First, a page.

Help spine surgery patients in Ontario

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If you can't read the entire letter to the Ministry of Health -

Aim of this petition: Help those who are suffering and either unable to get spine surgery in Canada, or forced into unacceptable spine surgery wait times

Background: Many people reading this petition are either personally affected, know someone personally affected, or care for one or more patients who have slipped through this crack in our healthcare system. Many of these patients have ongoing severe pain, progressive neurological decline and poor quality of life.

The facts: Recent published literature demonstrated significantly higher rates of spine surgery in New York state vs. Ontario (not surprising). Ontario also performs 20-30% less spine surgery per capita than other provinces in Canada. 

https://www.ncbi.nlm.nih.gov/pubmed/31261267 

Why? The study authors (primarily physicians from Ontario) comment that it is tempting to designate blame solely to our neighbours in the South by claiming they are indiscriminately operating; but, they also comment, it is important to consider that perhaps Ontario is 'under-operating'.  

Author Speculations: Canadian hospitals have incentives to minimize operating room time because of fixed budgets and financial constraints, which has likely led to reduced volumes of non-emergent spine surgery cases in Canada.

Our Speculations: The 'supply' of spine surgery in Ontario/Canada, is unable to meet the 'demand' (the medical need amongst the population), especially for patients who need spine surgery but are not yet in imminent life-threatening condition.

Our requests: We are calling on the Ministry of Health to re-evaluate its policies surrounding access to spine surgery in Ontario. Please implement a mandate that allows for a shuffling in resource allocation, so that operating room times can increase, and/or spine surgeons per capita can increase. Help end the needless suffering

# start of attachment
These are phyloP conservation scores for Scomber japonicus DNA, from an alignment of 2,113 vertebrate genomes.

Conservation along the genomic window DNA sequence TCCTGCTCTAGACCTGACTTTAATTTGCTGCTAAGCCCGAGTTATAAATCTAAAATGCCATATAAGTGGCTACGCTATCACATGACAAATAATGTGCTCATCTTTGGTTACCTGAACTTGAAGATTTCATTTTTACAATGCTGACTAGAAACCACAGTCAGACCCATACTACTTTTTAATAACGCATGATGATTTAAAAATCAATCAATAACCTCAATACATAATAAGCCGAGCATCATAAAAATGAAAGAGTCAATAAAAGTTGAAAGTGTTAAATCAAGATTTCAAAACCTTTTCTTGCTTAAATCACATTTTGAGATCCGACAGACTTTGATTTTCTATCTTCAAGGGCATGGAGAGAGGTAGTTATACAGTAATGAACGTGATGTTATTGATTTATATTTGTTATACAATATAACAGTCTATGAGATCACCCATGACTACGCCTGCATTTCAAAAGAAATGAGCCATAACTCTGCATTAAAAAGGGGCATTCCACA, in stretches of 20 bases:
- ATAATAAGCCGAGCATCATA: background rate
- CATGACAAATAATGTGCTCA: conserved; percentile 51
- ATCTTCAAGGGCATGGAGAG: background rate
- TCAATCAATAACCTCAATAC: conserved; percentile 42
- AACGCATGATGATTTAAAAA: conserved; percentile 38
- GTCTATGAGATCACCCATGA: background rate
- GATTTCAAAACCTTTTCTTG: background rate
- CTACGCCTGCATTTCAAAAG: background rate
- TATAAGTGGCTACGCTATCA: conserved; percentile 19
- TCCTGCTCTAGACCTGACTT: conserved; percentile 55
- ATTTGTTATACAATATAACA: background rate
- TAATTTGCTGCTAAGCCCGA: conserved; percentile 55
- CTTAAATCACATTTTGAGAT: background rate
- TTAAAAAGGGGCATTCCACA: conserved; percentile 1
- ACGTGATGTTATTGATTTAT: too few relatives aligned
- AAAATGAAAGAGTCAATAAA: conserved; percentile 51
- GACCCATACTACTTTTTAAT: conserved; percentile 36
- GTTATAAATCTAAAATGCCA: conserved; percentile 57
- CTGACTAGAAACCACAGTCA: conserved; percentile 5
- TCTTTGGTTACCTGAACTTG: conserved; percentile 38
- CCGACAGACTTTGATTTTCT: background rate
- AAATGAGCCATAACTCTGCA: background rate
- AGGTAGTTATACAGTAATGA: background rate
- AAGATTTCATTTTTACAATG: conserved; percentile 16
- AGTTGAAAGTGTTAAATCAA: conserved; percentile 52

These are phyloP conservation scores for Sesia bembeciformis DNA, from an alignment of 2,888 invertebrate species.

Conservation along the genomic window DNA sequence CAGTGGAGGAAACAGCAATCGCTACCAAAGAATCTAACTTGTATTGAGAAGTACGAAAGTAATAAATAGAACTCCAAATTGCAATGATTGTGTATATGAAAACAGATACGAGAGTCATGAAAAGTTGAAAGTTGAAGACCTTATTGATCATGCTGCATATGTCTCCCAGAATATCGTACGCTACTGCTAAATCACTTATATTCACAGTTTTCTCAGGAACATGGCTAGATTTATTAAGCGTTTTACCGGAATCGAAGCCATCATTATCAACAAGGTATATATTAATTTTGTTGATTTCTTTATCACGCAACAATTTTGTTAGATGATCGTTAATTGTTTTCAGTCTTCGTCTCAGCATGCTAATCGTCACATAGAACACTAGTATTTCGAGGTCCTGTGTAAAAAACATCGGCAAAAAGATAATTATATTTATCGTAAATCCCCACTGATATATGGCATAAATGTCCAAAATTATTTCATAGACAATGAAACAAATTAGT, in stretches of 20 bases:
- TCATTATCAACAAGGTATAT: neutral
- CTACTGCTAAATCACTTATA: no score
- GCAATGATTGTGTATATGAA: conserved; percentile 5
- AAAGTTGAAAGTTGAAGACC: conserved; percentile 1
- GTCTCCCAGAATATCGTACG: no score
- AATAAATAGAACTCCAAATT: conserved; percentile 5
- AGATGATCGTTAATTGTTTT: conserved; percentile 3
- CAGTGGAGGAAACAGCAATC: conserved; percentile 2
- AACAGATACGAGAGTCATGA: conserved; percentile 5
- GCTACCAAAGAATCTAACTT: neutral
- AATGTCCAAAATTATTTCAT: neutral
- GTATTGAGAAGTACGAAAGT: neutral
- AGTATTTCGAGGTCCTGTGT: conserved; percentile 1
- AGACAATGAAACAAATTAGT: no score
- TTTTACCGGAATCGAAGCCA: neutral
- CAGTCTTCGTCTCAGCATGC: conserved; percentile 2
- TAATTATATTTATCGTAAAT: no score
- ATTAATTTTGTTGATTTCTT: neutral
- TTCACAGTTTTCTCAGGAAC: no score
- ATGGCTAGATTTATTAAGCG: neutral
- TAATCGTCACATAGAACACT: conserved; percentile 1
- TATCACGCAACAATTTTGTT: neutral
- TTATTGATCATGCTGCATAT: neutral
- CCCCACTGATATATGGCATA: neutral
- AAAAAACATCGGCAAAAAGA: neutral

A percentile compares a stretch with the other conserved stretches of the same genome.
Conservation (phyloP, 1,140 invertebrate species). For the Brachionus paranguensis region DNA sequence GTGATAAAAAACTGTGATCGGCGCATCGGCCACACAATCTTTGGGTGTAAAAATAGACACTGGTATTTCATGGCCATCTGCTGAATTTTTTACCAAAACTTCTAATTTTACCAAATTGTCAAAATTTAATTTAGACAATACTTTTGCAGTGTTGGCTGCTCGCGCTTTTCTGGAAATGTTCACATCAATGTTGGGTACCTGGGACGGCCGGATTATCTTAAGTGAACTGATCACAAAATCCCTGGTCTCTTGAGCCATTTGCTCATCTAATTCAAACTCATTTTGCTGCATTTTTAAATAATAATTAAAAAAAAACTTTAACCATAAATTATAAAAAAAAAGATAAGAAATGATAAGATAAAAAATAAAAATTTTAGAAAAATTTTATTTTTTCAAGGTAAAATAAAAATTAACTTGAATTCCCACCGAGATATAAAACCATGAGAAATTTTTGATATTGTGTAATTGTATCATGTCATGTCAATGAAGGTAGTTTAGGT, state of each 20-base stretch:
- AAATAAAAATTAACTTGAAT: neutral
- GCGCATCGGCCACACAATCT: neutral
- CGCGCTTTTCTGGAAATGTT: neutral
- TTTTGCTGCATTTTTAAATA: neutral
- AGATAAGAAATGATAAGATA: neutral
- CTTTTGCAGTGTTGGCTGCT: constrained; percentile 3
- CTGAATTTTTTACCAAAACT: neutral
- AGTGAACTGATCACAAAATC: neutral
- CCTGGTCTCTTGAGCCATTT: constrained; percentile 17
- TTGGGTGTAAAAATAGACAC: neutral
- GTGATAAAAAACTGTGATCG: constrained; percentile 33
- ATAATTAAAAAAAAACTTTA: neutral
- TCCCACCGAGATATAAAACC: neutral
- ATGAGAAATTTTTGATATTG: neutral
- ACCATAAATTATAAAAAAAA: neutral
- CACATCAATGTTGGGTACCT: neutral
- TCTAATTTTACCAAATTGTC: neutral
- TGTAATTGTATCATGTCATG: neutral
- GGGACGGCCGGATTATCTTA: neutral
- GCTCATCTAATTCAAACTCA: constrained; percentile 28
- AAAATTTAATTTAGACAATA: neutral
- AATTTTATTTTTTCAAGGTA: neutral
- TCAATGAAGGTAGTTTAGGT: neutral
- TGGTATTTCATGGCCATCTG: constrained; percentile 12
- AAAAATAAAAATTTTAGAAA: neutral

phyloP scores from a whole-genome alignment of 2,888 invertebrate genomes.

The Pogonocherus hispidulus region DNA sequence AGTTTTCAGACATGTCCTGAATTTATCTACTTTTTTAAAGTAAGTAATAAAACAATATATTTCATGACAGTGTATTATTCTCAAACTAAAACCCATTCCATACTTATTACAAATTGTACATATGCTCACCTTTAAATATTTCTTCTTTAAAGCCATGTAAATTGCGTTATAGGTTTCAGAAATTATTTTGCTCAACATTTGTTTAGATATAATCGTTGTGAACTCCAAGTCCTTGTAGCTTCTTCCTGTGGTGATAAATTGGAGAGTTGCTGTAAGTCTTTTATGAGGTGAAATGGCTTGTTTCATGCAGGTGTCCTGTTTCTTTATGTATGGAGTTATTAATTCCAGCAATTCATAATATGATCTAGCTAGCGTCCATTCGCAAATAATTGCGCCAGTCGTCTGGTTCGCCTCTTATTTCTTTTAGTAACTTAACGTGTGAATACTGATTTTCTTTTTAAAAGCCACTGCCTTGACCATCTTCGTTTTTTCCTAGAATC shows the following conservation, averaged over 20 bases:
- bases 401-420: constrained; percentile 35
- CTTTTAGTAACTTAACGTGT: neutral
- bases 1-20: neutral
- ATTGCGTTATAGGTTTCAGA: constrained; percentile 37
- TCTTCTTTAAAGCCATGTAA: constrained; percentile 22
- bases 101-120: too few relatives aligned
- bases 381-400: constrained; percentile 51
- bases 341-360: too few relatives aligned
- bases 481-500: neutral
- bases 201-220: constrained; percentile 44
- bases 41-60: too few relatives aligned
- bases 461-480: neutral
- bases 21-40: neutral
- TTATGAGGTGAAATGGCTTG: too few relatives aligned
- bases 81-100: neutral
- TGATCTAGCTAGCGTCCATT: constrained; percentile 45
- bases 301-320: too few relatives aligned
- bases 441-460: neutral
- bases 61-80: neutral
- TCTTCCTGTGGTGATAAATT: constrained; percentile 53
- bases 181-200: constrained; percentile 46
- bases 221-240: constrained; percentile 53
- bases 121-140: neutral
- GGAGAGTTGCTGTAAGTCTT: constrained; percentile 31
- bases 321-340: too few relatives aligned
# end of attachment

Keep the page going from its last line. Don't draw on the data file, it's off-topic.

LETTER 

Ms. Tara Wilson
Manager, Provincial Programs Branch
Ministry of Health and Long Term Care (MOHLTC)
Tara.L.Wilson@Ontario.ca

November 14, 2019

Dear Ms. Wilson,

Thank you for your most recent letter dated September 17, 2019. I appreciate the MOHLTC's attempt to address my concerns. While I disagree with much of what was outlined in your letter, for the sake of brevity, I will comment on just one of the Ministry's replies: 

“The ministry cannot intervene in medical treatment decisions of individual patients.”

I respectfully disagree.

Yes, the MOHLTC can, and yes the Ministry does intervene in medical treatment decisions, nearly every day in some capacity in virtually all patients in Ontario.

The Ministry of Health funds all the tools that physicians need to carry out their treatment. A physician may think (and know) as a result of evidence-based literature, that a specific treatment is medically necessary and ideal for his or her patient; however, when resources are rationed (or at the extreme end completely absent) they may render the physician incapable of offering what he or she believes to be the best treatment for his or her patient.

An article recently published by Ontario physicians / surgeons in a highly respected peer-reviewed journal ‘Spine’, provided evidence suggesting these dynamics are at play, specifically in regards to spine surgery. The study titled 'Utilization and outcomes for spine surgery in the United States and Canada' compared population data between jurisdictions, and found significant differences in rates of spine surgery: